Why Tourism New Zealand must target China
In spite of the scary stories told in “Horror tales from Chinese tourists” in today's Business Herald, we must not lose sight of the potential of the Chinese tourism market. It was reported that Tourism Holdings will decide in the next month whether to keep pursuing the Chinese market. Graeme West of Tourism Holdings says “We can't be out there everywhere – we have to target where we think we can get the biggest bang for our buck. The market is there. But do we want the yield the market is providing?”
It makes commercial sense to target the market generating the highest returns. But I'm afraid that many tourism providers may be short-sighted in the same way that many language schools in the early 2000s were. Back then, the Chinese started to go overseas in huge numbers and many new language schools were opened here in a free-for-all. In the end, Chinese students stopped coming for a variety of reasons. One reason is the negative publicity that arose from adverse media reports. Cowboys in the market also did a lot of damage, by short-changing students. The Chinese began to be seen as a new goldmine, and scores of students had bad experiences with shoddy schools, greedy homestay parents, and unethical tourism providers. Understandably, ripped off students won't have good things to say about the New Zealand experience.
Many schools had to close down, and we have significant excess capacity to this day. Does that mean that China is a bad market to target? No. We're just getting punished for our short-sighted view of the market. There's a sense of deja-vu with what's happening in the tourism sector now. We can certainly learn from the experiences of the language school sector.
Chinese outbound departures more than doubled in the last five years, from 16.6 million people in 2002 to 40.9 million people in 2007. The number of affluent Chinese has increased dramatically, which bodes well for tourism. The China-New Zealand Free Trade Agreement and loosening visa restrictions are making it easier than ever for Chinese citizens to travel here.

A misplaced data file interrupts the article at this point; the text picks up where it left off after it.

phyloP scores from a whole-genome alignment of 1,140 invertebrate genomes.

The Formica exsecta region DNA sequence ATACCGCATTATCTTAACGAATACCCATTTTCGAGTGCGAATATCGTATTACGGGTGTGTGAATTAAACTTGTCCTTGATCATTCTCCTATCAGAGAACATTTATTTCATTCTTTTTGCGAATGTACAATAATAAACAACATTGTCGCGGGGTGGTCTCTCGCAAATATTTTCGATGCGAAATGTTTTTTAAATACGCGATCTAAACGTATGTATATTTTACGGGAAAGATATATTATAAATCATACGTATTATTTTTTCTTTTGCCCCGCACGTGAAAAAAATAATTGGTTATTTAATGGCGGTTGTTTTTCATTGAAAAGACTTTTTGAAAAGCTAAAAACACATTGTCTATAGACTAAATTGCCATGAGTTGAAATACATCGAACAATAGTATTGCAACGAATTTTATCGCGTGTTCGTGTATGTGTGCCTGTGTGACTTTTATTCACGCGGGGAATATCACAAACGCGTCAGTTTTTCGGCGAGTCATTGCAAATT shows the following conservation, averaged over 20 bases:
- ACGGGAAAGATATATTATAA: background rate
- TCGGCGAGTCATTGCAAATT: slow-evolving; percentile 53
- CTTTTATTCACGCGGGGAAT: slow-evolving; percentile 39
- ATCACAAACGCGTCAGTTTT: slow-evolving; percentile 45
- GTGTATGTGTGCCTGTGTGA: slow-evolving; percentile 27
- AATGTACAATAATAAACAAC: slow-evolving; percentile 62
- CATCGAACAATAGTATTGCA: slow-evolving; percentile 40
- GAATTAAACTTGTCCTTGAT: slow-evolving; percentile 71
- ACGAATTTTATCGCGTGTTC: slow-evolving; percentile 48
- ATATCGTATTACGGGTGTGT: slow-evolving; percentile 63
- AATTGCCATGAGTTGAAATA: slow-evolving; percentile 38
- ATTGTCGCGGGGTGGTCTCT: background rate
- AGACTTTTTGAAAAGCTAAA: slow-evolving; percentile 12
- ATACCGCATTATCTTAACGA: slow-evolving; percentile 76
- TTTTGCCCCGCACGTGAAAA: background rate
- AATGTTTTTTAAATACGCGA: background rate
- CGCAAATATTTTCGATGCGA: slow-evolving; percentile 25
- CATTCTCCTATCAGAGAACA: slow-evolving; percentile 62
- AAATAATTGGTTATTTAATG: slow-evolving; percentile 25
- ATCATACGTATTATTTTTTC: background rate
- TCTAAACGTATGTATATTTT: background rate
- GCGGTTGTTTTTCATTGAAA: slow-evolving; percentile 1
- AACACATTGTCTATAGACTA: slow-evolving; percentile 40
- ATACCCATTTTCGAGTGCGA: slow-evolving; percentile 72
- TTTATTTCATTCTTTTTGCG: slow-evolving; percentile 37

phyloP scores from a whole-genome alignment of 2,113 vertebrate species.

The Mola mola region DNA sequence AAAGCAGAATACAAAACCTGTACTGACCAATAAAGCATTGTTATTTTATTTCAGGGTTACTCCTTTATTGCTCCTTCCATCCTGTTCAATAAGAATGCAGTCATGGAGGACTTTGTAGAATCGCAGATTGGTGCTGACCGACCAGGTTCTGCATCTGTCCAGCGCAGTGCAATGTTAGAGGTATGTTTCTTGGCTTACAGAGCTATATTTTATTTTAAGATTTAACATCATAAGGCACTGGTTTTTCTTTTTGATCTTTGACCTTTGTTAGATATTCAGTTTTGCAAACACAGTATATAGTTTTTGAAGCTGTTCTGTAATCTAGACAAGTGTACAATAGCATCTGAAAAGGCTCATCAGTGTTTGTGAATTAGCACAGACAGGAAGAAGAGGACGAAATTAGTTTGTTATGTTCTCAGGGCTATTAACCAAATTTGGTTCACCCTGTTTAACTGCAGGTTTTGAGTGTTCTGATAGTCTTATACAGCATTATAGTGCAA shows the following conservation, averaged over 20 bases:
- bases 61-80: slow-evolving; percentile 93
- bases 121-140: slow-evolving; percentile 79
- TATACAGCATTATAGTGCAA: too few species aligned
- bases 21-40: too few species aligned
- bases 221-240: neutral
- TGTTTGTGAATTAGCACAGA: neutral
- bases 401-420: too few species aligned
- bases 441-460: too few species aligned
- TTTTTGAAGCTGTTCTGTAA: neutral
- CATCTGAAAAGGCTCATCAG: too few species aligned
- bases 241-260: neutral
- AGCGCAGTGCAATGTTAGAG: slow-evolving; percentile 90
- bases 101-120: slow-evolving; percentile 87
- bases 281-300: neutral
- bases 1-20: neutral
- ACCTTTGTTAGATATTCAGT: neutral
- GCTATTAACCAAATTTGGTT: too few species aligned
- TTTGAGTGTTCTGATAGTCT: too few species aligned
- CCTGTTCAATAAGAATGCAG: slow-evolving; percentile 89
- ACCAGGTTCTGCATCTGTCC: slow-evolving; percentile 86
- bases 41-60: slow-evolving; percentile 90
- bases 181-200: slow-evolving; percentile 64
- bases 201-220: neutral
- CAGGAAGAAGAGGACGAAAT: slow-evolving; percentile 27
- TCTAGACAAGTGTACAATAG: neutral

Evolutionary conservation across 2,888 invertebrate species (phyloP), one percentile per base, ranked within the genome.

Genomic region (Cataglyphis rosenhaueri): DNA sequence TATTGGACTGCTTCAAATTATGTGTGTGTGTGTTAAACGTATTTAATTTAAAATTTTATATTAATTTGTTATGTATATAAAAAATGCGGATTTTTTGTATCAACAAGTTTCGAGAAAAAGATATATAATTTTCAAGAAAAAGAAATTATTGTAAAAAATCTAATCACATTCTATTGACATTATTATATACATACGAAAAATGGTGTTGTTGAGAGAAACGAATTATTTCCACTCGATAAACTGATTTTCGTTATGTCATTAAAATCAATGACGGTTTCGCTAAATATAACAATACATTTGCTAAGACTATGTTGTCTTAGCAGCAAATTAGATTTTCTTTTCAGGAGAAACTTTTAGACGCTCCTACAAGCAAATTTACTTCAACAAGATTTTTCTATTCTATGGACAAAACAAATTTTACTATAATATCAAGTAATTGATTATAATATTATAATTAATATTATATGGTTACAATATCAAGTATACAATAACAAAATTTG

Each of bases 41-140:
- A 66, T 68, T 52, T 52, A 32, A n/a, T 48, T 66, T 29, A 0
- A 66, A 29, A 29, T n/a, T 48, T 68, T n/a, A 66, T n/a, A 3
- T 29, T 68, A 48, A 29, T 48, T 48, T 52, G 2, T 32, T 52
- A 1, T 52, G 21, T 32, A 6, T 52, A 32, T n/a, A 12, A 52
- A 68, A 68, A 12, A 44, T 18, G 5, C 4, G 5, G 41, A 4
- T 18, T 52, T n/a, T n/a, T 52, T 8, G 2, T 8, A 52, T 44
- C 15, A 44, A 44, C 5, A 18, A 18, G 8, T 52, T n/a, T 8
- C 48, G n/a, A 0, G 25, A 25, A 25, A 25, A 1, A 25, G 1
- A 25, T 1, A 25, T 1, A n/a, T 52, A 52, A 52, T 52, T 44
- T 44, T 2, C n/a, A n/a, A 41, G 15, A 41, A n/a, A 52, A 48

The 2007 Neilsen China Outbound Travel Monitor Report indicated that Europe is the top dream destination for Chinese travellers, followed by Australia and New Zealand. Surely, at a time when the desire to visit New Zealand is so high, we need to be intensifying efforts to target this market, not cutting back. Rob Finlayson, manager at Tourism Holdings Limited (who looks after Rotorua's Rainbow Springs, Kiwi Encounter and Hukafall Jet boating),
was quoted as saying “All they do is the Agridome and Te Puia.” He says even if he cut his prices in half they still would not attract Chinese visitors because “at the end of the day they only have to include two paid attractions”.
Similar to various tourism providers, a number of domestic retailers are also responding in the same way. The word is there's no reason to focus on the needs of Chinese clients because there aren't many that buy. It begs the question: do you not have many Chinese/Asian clients because there aren't many around, or simply because you're not set up to deal with Chinese/Asian clients?
I don't know how we manage to conveniently forget that 1 in 5 residents are of Asian descent in the Auckland region.
Why is it that Chinese visitors have the lowest satisfaction levels (according to Tourism NZ data) of all those who visit this country? We need to talk to our clients to find out. But can we realistically do that if none of us actually understand the language spoken by our clients, let alone their culture?
Understanding the target market and taking a long term view of the value of the Chinese market is critical to success. We need to interpret our observations through the eyes of the Chinese. Let's not allow our perspectives to be so coloured by our cultural baggage that we fail to capitalise on significant opportunities.